11 September 2018

Boundary Commissions proposals would reduce the number of MPs from 650 to 600. Some fear this would decrease challenge to government from its own backbenches by increasing the proportion of MPs subject to government patronage. But, says Hannah White, the debate is stymied: it is hard even to find out the true size of the 'payroll' vote.

While there is no formal definition of the ‘payroll’ vote, it is generally considered to refer to all those who hold a paid or unpaid role in the administration, which they would risk by voting against the Government. The absence of an agreed definition makes it impossible to know what proportion of the total number of government MPs hold such a role. But it is clear that reducing the total number of MPs without trimming the payroll vote will increase the proportion of government MPs who feel unable to vote against the Government.

This is a matter of concern if it reduces the extent of constructive challenge to which government is subject, by making Parliament more pliant. This is important for votes in the House of Commons chamber – particularly salient in the context of a minority government. As discussed in our new Parliamentary Monitor report, another impact of the payroll vote is to restrict the availability of backbench government MPs to sit on select committees.

The legal basis of patronage

Some aspects of the payroll vote are clearly defined. The Ministerial and Other Salaries Act 1975, which seeks to minimise patronage, places a legal limit of 109 on the total number of paid ministerial appointments, and further limits on categories of minister within this total. The Act prescribes a maximum of 21 Cabinet Ministers (excluding the Lord Chancellor), a maximum of 50 Cabinet ministers, Ministers of State and other ministers, and a maximum of 83 Cabinet Ministers, Ministers of State, other ministers and Parliamentary Secretaries. On top of this there can be up to three paid law officers and up to 22 paid whips. The House of Commons Disqualification Act 1975 limits to 95 the number of these paid ministers who can sit in the House of Commons.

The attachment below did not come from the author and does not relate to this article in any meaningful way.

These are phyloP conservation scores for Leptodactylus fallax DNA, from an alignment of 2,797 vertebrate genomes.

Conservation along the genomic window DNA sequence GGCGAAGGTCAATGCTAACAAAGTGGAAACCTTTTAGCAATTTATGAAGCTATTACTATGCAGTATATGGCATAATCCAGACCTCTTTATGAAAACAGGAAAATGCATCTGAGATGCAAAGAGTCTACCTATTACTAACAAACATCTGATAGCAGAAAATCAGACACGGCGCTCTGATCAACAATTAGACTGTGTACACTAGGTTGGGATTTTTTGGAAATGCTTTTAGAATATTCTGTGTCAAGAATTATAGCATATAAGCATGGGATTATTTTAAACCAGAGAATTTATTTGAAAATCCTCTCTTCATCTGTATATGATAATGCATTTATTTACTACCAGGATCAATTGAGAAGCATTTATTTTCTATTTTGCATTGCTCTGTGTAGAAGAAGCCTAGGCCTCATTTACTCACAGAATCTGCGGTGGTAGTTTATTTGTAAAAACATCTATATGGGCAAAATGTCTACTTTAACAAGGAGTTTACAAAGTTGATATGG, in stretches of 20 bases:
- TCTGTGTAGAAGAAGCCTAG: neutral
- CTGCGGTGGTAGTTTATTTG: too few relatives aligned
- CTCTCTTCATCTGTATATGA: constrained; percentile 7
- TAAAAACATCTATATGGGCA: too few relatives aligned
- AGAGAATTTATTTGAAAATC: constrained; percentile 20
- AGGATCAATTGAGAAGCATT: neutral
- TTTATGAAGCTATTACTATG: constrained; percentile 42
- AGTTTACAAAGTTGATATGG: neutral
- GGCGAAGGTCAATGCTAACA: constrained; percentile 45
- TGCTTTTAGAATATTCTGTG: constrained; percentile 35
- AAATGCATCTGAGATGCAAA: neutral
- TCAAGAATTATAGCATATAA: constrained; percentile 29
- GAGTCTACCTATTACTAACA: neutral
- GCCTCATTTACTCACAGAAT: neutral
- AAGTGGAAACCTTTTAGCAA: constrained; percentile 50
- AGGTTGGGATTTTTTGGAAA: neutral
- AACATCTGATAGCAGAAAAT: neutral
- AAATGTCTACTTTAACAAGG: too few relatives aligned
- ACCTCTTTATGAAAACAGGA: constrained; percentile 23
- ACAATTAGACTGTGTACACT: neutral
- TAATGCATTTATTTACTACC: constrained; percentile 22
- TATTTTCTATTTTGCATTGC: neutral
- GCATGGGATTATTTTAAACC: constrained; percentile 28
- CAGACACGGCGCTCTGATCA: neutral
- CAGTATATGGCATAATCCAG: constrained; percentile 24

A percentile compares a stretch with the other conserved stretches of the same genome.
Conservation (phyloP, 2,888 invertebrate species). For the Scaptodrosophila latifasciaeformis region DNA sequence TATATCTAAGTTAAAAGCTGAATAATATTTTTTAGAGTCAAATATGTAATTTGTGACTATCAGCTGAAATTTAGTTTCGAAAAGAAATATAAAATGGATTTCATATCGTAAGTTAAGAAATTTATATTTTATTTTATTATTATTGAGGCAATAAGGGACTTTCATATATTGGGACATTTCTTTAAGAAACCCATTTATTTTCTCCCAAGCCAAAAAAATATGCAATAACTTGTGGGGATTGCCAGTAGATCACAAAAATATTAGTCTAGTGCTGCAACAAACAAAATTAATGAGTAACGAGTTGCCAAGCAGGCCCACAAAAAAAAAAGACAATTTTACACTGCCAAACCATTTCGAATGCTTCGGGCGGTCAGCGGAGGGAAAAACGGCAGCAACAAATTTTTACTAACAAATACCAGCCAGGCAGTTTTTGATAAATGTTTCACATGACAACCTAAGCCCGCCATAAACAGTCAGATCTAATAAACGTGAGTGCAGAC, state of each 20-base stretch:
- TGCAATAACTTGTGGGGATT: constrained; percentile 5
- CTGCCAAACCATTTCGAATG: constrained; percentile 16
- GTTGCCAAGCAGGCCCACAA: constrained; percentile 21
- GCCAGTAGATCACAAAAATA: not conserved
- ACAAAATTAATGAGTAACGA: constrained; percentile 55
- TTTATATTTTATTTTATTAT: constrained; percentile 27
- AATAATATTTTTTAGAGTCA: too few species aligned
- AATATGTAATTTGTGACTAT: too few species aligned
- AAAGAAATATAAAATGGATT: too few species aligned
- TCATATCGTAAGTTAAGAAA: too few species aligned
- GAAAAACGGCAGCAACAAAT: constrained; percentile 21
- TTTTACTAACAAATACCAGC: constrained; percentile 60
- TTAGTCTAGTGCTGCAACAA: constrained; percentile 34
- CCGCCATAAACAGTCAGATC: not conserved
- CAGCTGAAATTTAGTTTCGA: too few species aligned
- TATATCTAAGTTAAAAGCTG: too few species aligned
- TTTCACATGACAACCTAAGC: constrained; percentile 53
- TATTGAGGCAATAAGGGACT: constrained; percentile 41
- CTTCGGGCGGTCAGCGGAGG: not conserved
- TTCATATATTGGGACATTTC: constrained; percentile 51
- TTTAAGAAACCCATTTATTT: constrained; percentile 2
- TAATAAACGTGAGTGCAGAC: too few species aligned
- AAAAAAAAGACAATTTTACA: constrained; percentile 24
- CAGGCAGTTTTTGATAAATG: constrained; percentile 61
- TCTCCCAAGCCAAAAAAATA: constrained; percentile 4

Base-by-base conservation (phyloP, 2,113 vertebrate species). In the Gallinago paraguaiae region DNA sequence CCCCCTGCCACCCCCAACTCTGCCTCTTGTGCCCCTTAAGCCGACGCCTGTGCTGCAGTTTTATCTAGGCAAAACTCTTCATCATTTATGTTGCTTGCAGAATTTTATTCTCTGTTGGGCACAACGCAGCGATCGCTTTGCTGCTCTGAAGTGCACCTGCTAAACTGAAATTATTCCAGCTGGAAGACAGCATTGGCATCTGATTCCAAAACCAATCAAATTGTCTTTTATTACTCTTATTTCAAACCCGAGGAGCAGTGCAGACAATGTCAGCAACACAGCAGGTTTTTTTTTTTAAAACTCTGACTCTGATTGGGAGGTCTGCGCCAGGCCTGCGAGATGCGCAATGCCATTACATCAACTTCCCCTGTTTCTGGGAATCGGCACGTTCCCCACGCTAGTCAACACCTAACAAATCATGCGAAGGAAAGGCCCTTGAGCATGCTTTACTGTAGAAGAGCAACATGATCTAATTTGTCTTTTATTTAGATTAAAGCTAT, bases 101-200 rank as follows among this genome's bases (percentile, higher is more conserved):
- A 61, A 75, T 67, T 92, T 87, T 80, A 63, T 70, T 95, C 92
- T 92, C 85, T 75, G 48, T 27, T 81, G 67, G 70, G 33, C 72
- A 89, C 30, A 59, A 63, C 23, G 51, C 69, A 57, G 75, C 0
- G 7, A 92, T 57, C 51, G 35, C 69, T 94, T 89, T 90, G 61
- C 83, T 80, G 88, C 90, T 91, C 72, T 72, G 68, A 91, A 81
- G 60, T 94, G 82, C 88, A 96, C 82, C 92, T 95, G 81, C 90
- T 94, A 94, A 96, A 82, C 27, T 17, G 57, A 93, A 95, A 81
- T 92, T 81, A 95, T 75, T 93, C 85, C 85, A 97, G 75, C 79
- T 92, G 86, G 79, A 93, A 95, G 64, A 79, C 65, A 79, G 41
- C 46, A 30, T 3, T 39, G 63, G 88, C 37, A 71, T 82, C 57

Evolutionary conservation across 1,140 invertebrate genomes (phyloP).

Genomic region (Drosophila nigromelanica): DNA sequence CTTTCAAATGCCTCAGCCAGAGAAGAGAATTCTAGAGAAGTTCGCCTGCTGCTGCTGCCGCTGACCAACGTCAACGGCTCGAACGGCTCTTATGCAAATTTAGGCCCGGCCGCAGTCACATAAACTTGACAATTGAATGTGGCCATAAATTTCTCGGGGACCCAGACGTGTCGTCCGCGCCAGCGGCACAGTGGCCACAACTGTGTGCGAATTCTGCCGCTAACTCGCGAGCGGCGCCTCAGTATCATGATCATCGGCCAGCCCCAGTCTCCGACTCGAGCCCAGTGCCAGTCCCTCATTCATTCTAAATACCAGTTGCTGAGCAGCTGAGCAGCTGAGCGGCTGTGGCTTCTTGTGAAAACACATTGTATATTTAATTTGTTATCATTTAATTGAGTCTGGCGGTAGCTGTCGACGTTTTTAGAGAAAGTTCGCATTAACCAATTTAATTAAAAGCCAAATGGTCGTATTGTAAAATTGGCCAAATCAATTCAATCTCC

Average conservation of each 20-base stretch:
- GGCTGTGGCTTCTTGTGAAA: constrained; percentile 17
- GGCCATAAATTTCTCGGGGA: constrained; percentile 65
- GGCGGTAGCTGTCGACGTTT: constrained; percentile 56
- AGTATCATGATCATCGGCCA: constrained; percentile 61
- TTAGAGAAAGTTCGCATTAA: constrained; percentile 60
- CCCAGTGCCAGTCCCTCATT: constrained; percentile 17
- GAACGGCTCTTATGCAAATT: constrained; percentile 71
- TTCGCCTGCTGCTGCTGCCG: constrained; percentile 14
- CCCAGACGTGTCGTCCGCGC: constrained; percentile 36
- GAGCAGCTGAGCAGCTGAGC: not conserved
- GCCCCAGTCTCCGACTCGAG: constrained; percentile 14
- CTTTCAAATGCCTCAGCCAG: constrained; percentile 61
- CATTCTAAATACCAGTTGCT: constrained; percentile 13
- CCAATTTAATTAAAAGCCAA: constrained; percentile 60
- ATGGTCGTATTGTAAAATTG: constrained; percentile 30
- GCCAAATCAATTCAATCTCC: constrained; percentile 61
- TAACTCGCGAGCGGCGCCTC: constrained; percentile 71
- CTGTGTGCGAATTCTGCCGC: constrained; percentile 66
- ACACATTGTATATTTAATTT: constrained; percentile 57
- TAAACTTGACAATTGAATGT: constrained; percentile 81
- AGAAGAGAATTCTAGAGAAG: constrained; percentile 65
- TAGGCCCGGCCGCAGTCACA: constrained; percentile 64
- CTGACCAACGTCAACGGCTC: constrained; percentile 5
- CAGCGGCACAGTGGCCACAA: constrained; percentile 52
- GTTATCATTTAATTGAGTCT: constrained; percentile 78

Beyond these legally defined limits the size of the payroll vote at any given time is unclear. First, this is because it is open to the government to make unpaid appointments. Parliamentary Private Secretary roles (PPSs) – normally seen as the first rung on the ministerial career ladder – make up the majority of such appointments.

Although being a PPS is an unpaid job, they are normally seen as part of the payroll vote. The Ministerial Code states that they are expected to support the Government, and there are restrictions on their ability to ask questions of the Government department they are associated with in the Commons, and to sit on departmental select committees. So being a PPS certainly limits the extent to which an MP would feel able to challenge the Government. The Commons Public Administration Committee highlighted the number of PPSs as a problem as early as 2011.

Keeping track is tricky, though. As the House of Commons Library has noted: “It is very difficult to compile accurate and up to date lists of PPSs. Turnover is often high and vacancies can be left open for some time. Official lists are rarely published and updated.”

Party appointments are also part of the payroll vote

Second, there are no legal limits on the Prime Minister appointing MPs to party-funded posts which, equally, might discourage them from voting or speaking against government policy. A longstanding example of a key party-funded role in any Conservative government is that of Chairman of the Conservative party – currently Brandon Lewis MP – who attends Cabinet.

Eyebrows were raised when, in January 2018, as part of a wider reshuffle, the Prime Minister appointed a further nine salaried vice chairs (on top of an existing four) and created a new role for James Cleverly MP as deputy chair. The fact that two vice chairs – Maria Caulfield MP and Ben Bradley MP – resigned their vice-chairmanships in order to speak out against Theresa May’s ‘Chequers plan’ for the UK’s withdrawal from the EU demonstrates that such posts are seen to buy loyalty in the same way as paid ministerial roles.

To have an informed debate on the implications of boundary reform for effective parliamentary scrutiny of government, we would need to have a clear picture of the size of the payroll vote and how this has shifted over time. Unfortunately it remains in the interests of any government – and particularly one wrestling with the challenges of governing as a minority – to draw a veil over the extent to which they are buying loyalty through salaries and patronage.

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